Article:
So mark your calendars for Wednesday March 23rd (12PM-1PM EST), and stay tuned for more from the Kitchen Table Conversations series. It’s going to be fun!



Kitchen Table Conversations: LGBT African Diaspora Speak on Culture, Queerness, and New Media

Spectra, the sassy host and moderator of this panel, is an award-winning queer Nigerian writer and women’s activist. She is the founding director of Queer Women of Color and Friends (QWOC+ Boston), a nationally recognized grassroots  organization serving the needs of LGBTQ people of African descent and allies in New England, and the director of QWOC Week, New England’s first pride festival exclusively intended to raise awareness of health and social justice issues impacting queer/trans communities of color. She is the owner of Spectra Events, a socially-conscious event planning and production company that brings together her eclectic interests in Art and Music, Social Entrepreneurship, Technology, and Philanthropy, and routinely blogs about all things women, leadership, politics, and Africa.

Kagendo Murungi is a Kenyan filmmaker, activist and writer with a background in international sexual and gender rights advocacy and organizing for social and economic justice with working class and poor LGBT communities in New York. She was a founding member of Uhuru-Wazobia, an educational, advocacy and social membership organization for LGBT Africans founded in 1995, and co-director of Liberation for All Africans, an ad hoc committee of African gender non-conforming people, organized in response to a spate of anti-lesbian rapes in South Africa in 2007. She helped institute the Africa Program at the International Gay & Lesbian Human Rights Commission (IGLHRC) and served on the international grants panel of the Astraea Lesbian Foundation for Justice.

Akwaeke Z Emezi was born and bred in the south of Nigeria, and is an Igbo and Tamil free love advocate, genderqueer Nutri-C addict, and natural hair aficionado. In the space where parathas and palm oil meet, she dances reverence to dope beats and follows the Christ. As a queer bard, blogger and drag performer, Z infects a message of self-awareness laced thoroughly with love and bravery, believing that only in knowing and accepting oneself utterly can we truly be free. A current Brooklynite, they adore traveling and beautiful people, and are constantly pushing for a life free of fear and full of marvelous.

Bukky Kolawole is the queer Nigerian founder of First Generation group, an organization based in Brooklyn New York that seeks to empower the diaspora to postively influence their communities by raising their voices collectively. She is also a licensed clinical psychologist (you can call her Dr. Bukky) who is interested in utilizing her expertise with behavioral change for the benefit of social change and building community. Her private practice caters to adolescents and adults in NYC, and is particularly passionate about meeting the needs of the LGBTQ community.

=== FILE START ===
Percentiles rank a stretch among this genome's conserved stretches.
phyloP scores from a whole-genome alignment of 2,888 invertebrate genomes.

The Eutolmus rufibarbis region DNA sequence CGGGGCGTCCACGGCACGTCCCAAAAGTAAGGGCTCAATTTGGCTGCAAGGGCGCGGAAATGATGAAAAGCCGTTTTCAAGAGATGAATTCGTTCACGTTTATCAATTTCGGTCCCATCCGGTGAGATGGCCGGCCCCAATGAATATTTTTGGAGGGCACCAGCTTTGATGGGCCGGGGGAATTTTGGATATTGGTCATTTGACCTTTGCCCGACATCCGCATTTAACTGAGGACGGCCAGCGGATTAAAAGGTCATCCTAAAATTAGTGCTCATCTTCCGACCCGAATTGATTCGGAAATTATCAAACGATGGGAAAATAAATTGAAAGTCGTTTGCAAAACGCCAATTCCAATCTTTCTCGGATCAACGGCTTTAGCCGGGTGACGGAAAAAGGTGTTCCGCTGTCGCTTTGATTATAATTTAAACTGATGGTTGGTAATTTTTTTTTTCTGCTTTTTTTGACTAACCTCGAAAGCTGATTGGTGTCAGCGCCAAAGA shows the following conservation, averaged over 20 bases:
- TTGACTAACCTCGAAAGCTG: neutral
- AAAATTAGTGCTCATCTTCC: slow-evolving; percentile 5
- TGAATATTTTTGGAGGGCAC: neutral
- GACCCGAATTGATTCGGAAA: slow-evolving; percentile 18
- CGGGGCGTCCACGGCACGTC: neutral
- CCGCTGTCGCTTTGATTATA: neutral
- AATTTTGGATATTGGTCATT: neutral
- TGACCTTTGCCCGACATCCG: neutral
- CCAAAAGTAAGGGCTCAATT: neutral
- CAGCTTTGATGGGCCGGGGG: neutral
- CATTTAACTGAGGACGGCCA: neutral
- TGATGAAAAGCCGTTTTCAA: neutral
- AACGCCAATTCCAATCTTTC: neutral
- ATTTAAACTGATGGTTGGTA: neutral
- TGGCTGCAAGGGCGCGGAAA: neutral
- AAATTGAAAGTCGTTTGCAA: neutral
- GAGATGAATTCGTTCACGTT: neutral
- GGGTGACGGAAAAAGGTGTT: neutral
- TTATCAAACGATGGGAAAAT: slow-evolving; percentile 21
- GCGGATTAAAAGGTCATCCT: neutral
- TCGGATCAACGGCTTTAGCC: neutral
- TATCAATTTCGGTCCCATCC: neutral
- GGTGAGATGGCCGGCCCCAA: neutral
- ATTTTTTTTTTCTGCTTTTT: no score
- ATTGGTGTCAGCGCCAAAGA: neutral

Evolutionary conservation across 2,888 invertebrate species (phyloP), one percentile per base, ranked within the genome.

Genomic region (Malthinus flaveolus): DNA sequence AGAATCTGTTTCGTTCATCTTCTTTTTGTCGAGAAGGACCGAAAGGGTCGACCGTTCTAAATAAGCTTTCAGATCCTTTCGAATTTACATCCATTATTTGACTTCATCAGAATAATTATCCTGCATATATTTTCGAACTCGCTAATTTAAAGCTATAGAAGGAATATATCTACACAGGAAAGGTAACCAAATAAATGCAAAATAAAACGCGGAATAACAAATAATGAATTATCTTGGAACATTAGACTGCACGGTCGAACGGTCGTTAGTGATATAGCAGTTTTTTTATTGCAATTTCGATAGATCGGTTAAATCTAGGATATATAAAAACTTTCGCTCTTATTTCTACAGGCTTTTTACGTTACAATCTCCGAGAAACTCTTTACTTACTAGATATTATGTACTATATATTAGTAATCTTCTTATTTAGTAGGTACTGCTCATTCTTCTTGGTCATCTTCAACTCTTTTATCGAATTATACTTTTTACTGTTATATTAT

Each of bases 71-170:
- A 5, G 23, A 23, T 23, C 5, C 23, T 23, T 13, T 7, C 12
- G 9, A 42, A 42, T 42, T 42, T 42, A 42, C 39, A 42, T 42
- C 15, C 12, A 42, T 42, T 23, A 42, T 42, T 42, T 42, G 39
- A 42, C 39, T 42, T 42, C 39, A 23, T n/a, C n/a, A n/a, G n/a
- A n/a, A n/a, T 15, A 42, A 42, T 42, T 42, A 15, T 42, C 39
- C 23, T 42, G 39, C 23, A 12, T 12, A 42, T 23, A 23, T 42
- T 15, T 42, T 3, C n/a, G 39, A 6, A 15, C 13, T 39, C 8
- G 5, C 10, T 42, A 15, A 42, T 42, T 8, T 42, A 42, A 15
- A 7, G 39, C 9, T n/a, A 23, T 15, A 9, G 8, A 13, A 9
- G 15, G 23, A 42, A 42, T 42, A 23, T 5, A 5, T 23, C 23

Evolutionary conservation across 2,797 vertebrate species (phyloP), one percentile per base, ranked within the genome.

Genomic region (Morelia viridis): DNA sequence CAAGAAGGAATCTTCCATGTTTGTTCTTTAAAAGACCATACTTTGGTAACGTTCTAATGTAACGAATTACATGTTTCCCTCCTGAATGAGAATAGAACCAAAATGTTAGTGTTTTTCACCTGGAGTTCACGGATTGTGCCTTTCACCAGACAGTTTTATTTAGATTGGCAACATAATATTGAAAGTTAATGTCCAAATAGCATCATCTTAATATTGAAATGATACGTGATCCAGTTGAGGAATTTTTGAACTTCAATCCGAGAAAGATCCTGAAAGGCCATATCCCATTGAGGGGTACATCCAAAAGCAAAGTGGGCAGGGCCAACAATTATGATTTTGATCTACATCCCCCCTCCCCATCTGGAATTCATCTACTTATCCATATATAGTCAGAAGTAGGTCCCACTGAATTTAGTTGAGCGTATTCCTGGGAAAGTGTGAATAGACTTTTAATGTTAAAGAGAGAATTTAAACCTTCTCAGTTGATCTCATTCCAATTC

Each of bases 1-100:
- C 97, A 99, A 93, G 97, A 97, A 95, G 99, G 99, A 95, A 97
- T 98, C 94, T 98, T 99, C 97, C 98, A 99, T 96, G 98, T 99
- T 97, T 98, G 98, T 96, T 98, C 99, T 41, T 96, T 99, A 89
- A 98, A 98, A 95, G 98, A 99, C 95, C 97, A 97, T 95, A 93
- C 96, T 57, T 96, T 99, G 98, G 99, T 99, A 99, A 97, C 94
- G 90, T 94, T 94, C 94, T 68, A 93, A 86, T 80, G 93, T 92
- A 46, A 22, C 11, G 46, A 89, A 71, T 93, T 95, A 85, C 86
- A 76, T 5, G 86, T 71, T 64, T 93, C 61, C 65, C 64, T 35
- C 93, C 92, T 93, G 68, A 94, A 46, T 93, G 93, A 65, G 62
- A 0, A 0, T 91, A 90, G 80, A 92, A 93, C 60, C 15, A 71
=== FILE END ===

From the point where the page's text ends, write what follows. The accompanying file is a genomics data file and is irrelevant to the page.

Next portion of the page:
Iyayi-Osazeme ‘Lobuhle’ Odigie-Oyegun is a British-Nigerian, South-African-bred food interlocutor, who thinks in the language and poetry of food. She is the head chef and owner of Khandja Kalabash a Harlem based boutique culinary firm, specialising in afro-fusion cooking and the preservation, appreciation and proliferation of African culinary practices & cuisines. She hopes to queer the African Culinary Experience by combining traditional and contemporary methods and ingredients to introduce new dimensions of flavour to African cuisine. She believes that food is connected to every essential part of the human experience, and is a candid way of expressing LOVE. In the battle against homophobia, bigotry and racism, cuisine is her tool of choice!

Several more panelists to be announced soon.

Submit Questions to the Panelists! You are invited to submit questions to the panelists ahead of time by sending an email to the moderator at w/ the subject “Question for the Kitchen Table Conversation w/ LGBT Africans” or simply by commenting below. A handful of questions will be selected for the panel and will be presented anonymously (unless requested otherwise). Questions may be edited for brevity.

Listening Details

Date: Wednesdsay March 23rd
Time: 12PM-1PM

Bookmark this link to listen to the show here.